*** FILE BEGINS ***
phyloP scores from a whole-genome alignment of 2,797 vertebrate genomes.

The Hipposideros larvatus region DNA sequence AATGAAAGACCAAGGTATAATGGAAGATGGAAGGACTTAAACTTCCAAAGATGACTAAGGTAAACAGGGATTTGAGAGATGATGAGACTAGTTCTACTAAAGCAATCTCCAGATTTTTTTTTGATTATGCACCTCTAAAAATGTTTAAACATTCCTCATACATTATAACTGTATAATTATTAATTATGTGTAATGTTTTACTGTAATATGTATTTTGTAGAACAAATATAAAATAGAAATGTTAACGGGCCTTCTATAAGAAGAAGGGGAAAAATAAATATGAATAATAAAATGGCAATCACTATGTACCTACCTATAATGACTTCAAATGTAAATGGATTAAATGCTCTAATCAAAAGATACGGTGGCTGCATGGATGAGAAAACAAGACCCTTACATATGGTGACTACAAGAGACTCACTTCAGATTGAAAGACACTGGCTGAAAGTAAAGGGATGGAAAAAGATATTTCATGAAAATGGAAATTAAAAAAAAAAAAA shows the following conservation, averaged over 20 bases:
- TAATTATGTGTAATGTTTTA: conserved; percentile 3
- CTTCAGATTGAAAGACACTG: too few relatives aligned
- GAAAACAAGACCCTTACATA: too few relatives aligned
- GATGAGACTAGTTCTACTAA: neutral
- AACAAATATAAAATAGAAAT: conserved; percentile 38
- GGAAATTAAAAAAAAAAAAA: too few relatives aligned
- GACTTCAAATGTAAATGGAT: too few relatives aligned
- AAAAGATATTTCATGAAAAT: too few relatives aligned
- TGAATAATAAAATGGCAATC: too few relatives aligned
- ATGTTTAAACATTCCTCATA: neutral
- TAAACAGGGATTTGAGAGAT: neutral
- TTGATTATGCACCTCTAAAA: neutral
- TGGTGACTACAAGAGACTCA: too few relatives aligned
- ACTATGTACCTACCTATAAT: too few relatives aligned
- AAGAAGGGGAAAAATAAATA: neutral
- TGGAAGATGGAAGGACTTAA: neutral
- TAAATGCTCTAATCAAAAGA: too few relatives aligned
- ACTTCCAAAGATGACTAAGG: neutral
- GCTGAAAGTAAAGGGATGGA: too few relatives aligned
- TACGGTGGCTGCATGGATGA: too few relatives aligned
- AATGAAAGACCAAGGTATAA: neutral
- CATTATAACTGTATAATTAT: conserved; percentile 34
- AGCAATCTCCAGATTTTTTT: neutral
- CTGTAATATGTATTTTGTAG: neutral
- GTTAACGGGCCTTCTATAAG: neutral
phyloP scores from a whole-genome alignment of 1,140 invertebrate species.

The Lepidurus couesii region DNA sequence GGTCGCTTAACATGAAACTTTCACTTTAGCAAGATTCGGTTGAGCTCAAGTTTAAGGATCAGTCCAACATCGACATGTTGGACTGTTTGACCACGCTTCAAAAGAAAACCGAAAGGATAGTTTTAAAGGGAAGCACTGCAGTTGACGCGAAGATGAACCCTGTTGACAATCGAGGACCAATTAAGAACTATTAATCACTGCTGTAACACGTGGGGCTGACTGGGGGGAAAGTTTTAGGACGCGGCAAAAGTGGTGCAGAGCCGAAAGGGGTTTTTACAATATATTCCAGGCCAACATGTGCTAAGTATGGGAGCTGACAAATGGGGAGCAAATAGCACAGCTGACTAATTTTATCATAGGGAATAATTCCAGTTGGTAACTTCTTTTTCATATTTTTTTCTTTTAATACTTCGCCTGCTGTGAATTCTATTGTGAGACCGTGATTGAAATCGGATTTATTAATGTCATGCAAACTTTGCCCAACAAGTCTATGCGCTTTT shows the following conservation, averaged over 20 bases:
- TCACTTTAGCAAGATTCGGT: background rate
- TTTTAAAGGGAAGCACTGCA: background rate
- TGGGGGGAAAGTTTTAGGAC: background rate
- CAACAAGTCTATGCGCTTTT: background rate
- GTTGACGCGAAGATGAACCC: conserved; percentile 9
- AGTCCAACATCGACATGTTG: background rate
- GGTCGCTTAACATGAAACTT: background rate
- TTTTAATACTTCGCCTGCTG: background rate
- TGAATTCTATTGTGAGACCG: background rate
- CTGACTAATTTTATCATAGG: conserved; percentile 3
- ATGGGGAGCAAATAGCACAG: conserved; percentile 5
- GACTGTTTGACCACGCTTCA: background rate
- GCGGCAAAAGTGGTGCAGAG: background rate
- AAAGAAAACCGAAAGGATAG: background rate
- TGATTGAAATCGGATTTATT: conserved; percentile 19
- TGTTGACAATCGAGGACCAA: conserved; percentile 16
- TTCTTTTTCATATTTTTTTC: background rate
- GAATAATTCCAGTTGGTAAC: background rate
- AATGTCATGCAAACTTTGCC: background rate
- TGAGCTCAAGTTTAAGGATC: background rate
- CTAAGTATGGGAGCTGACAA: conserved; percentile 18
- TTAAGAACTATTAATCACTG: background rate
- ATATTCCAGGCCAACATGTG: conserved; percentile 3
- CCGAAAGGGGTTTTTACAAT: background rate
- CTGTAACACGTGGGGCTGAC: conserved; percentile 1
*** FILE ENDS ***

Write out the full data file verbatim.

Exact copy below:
phyloP scores from a whole-genome alignment of 2,797 vertebrate genomes.

The Hipposideros larvatus region DNA sequence AATGAAAGACCAAGGTATAATGGAAGATGGAAGGACTTAAACTTCCAAAGATGACTAAGGTAAACAGGGATTTGAGAGATGATGAGACTAGTTCTACTAAAGCAATCTCCAGATTTTTTTTTGATTATGCACCTCTAAAAATGTTTAAACATTCCTCATACATTATAACTGTATAATTATTAATTATGTGTAATGTTTTACTGTAATATGTATTTTGTAGAACAAATATAAAATAGAAATGTTAACGGGCCTTCTATAAGAAGAAGGGGAAAAATAAATATGAATAATAAAATGGCAATCACTATGTACCTACCTATAATGACTTCAAATGTAAATGGATTAAATGCTCTAATCAAAAGATACGGTGGCTGCATGGATGAGAAAACAAGACCCTTACATATGGTGACTACAAGAGACTCACTTCAGATTGAAAGACACTGGCTGAAAGTAAAGGGATGGAAAAAGATATTTCATGAAAATGGAAATTAAAAAAAAAAAAA shows the following conservation, averaged over 20 bases:
- TAATTATGTGTAATGTTTTA: conserved; percentile 3
- CTTCAGATTGAAAGACACTG: too few relatives aligned
- GAAAACAAGACCCTTACATA: too few relatives aligned
- GATGAGACTAGTTCTACTAA: neutral
- AACAAATATAAAATAGAAAT: conserved; percentile 38
- GGAAATTAAAAAAAAAAAAA: too few relatives aligned
- GACTTCAAATGTAAATGGAT: too few relatives aligned
- AAAAGATATTTCATGAAAAT: too few relatives aligned
- TGAATAATAAAATGGCAATC: too few relatives aligned
- ATGTTTAAACATTCCTCATA: neutral
- TAAACAGGGATTTGAGAGAT: neutral
- TTGATTATGCACCTCTAAAA: neutral
- TGGTGACTACAAGAGACTCA: too few relatives aligned
- ACTATGTACCTACCTATAAT: too few relatives aligned
- AAGAAGGGGAAAAATAAATA: neutral
- TGGAAGATGGAAGGACTTAA: neutral
- TAAATGCTCTAATCAAAAGA: too few relatives aligned
- ACTTCCAAAGATGACTAAGG: neutral
- GCTGAAAGTAAAGGGATGGA: too few relatives aligned
- TACGGTGGCTGCATGGATGA: too few relatives aligned
- AATGAAAGACCAAGGTATAA: neutral
- CATTATAACTGTATAATTAT: conserved; percentile 34
- AGCAATCTCCAGATTTTTTT: neutral
- CTGTAATATGTATTTTGTAG: neutral
- GTTAACGGGCCTTCTATAAG: neutral
phyloP scores from a whole-genome alignment of 1,140 invertebrate species.

The Lepidurus couesii region DNA sequence GGTCGCTTAACATGAAACTTTCACTTTAGCAAGATTCGGTTGAGCTCAAGTTTAAGGATCAGTCCAACATCGACATGTTGGACTGTTTGACCACGCTTCAAAAGAAAACCGAAAGGATAGTTTTAAAGGGAAGCACTGCAGTTGACGCGAAGATGAACCCTGTTGACAATCGAGGACCAATTAAGAACTATTAATCACTGCTGTAACACGTGGGGCTGACTGGGGGGAAAGTTTTAGGACGCGGCAAAAGTGGTGCAGAGCCGAAAGGGGTTTTTACAATATATTCCAGGCCAACATGTGCTAAGTATGGGAGCTGACAAATGGGGAGCAAATAGCACAGCTGACTAATTTTATCATAGGGAATAATTCCAGTTGGTAACTTCTTTTTCATATTTTTTTCTTTTAATACTTCGCCTGCTGTGAATTCTATTGTGAGACCGTGATTGAAATCGGATTTATTAATGTCATGCAAACTTTGCCCAACAAGTCTATGCGCTTTT shows the following conservation, averaged over 20 bases:
- TCACTTTAGCAAGATTCGGT: background rate
- TTTTAAAGGGAAGCACTGCA: background rate
- TGGGGGGAAAGTTTTAGGAC: background rate
- CAACAAGTCTATGCGCTTTT: background rate
- GTTGACGCGAAGATGAACCC: conserved; percentile 9
- AGTCCAACATCGACATGTTG: background rate
- GGTCGCTTAACATGAAACTT: background rate
- TTTTAATACTTCGCCTGCTG: background rate
- TGAATTCTATTGTGAGACCG: background rate
- CTGACTAATTTTATCATAGG: conserved; percentile 3
- ATGGGGAGCAAATAGCACAG: conserved; percentile 5
- GACTGTTTGACCACGCTTCA: background rate
- GCGGCAAAAGTGGTGCAGAG: background rate
- AAAGAAAACCGAAAGGATAG: background rate
- TGATTGAAATCGGATTTATT: conserved; percentile 19
- TGTTGACAATCGAGGACCAA: conserved; percentile 16
- TTCTTTTTCATATTTTTTTC: background rate
- GAATAATTCCAGTTGGTAAC: background rate
- AATGTCATGCAAACTTTGCC: background rate
- TGAGCTCAAGTTTAAGGATC: background rate
- CTAAGTATGGGAGCTGACAA: conserved; percentile 18
- TTAAGAACTATTAATCACTG: background rate
- ATATTCCAGGCCAACATGTG: conserved; percentile 3
- CCGAAAGGGGTTTTTACAAT: background rate
- CTGTAACACGTGGGGCTGAC: conserved; percentile 1